Malaysia Airlines Flight 370 unofficial disappearance theories

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Malaysia Airlines Boeing 777-200ER (9M-MRO) in 2012

Various unofficial theories have been proposed to explain the cause of the disappearance of Malaysia Airlines Flight 370 in March 2014. The disappearance remains unexplained and is under investigation. Many critics and experts have questioned several aspects of the Malaysian government's statements.

As long as the flight remains under investigation, alternate theories of varying credibility are expected. Although Najib Razak, Malaysia's Prime Minister, has stated publicly that the aircraft's flight ended somewhere in the Indian Ocean, no explanation for why this occurred has yet emerged.[1] In light of this, many explanations for its disappearance have been proposed.[2] Some of these alternative theories have been described as conspiracy theories.[3][4]

Background[edit]

A number of alternate theories have arisen for the disappearance. Relatives of victims who have questioned the veracity of the Malaysian government's statements about the plane's demise, and organized a protest at the Malaysian embassy in Beijing with the goal of forcing the Malaysian government to reveal any withheld information about Flight 370's whereabouts. According to The Japan Times, however, there is no evidence to support these claims.[5]

Rob Brotherton, a lecturer in psychology at Goldsmiths, University of London, wrote that conspiracy theories emerge immediately after any catastrophe occurs and conclusive information about why it did so remains unavailable.[3] Andrew Leonard wrote that conspiracy theorists were bolstered by the revelation of new satellite data two weeks after the flight disappeared that had been hidden from the public.[6]

Other factors involve the lack of a distress signal from the plane.[7] According to Barbara Demick of the Los Angeles Times, critics of the Malaysian government's statements also found support in the Joint Agency Coordination Centre's announcement on May 29 that the plane was not in the search area authorities had been combing for the plane since April.[8]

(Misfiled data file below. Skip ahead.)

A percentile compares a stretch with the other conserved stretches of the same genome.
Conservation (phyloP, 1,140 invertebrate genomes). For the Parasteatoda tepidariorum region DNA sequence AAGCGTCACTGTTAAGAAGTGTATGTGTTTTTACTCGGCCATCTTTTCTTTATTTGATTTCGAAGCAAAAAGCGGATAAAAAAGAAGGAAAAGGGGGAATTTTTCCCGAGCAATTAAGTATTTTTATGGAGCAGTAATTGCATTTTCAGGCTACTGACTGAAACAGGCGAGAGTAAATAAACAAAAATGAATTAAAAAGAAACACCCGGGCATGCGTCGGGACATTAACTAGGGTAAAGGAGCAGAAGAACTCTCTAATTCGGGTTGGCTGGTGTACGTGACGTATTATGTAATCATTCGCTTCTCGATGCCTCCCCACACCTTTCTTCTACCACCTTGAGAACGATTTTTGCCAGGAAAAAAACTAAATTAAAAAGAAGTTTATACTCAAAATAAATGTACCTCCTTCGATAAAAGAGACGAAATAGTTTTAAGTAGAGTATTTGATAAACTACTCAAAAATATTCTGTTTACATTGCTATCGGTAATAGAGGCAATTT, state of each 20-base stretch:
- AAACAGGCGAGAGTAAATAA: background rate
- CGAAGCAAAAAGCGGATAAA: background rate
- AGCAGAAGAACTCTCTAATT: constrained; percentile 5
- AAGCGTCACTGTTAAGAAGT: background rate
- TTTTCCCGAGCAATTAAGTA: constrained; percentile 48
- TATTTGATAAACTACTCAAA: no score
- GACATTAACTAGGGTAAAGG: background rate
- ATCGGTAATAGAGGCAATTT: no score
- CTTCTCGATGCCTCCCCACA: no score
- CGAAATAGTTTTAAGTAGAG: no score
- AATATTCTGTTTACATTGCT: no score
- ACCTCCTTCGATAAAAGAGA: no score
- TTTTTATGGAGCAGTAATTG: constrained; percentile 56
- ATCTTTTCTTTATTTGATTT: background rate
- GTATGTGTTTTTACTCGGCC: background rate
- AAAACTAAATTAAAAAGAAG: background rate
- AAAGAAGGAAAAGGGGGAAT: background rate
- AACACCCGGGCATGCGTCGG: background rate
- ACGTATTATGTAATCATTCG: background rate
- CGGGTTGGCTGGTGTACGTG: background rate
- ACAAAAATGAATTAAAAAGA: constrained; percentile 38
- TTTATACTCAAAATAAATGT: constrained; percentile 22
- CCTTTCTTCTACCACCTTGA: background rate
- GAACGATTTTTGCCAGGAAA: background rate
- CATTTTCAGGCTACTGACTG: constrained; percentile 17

Criticism and response[edit]

Cass Sunstein

Some critics[who?] claim that the official statement that the plane crashed into the Indian Ocean makes no sense. They note that a Boeing 777 does not have the structural integrity to survive crashing into the ocean, and that it would be like hitting a cement wall at terminal velocity. If Flight 370 hit the ocean, they say, it would have been broken into tens of thousands of pieces, many of which float on water (such as the seat cushions) and would be witnessed washing up on regional shores or easily spotted by search teams.[9]

Harvard professor Cass Sunstein noted that the conflicting information initially disseminated by the Malaysian government explains the interest in alternate theories.[10] Sunstein, who has written on the topic, in an interview with the Wall Street Journal on 20 March 2014, argued that conspiracy theories in general often are borne out of horrific and disastrous situations, because such events make people angry, fearful and looking for a "target."[10]

On 2 April 2014, in an interview with Robin Young, Sunstein stated:  "The first thing is just sadness for the people who've been lost or who've lost loved ones, so it's a tragic event. The second is just notice that conspiracy theories are often a reaction to a tragic event or an event that scares people. The human mind often gravitates to trying to figure out some kind of agent or force that's behind it all. The conditions for conspiracy theorizing are, first, uncertainty or at least arguable uncertainty, and second, an acute emotional state. It can get worse if people feel powerless, so people who are drawn to conspiracy theories often feel particularly powerless."[11]

David Soucie, a former FAA inspector, has said that the theories that have been put forth in this matter are important when there is a lack of knowledge, as the theories and notions help us to consider various possibilities. On 26 March 2014, he stated on CNN: "In an accident investigation, it's a critical part to come up with theories. Especially right now when we don't have anything. We don't have anything tangible. We don't have something to say, hey, yes – because we don't know where that airplane is and we need to find out why. If you take one theory, the airplane would be where we're looking at right now. If you take another theory, where there was nefarious intent, they're trying to avoid radars, the airplane could be somewhere else. If you say it was – whatever it is, you've got to use these theories, weigh them against the facts so you know which one to go to."[12]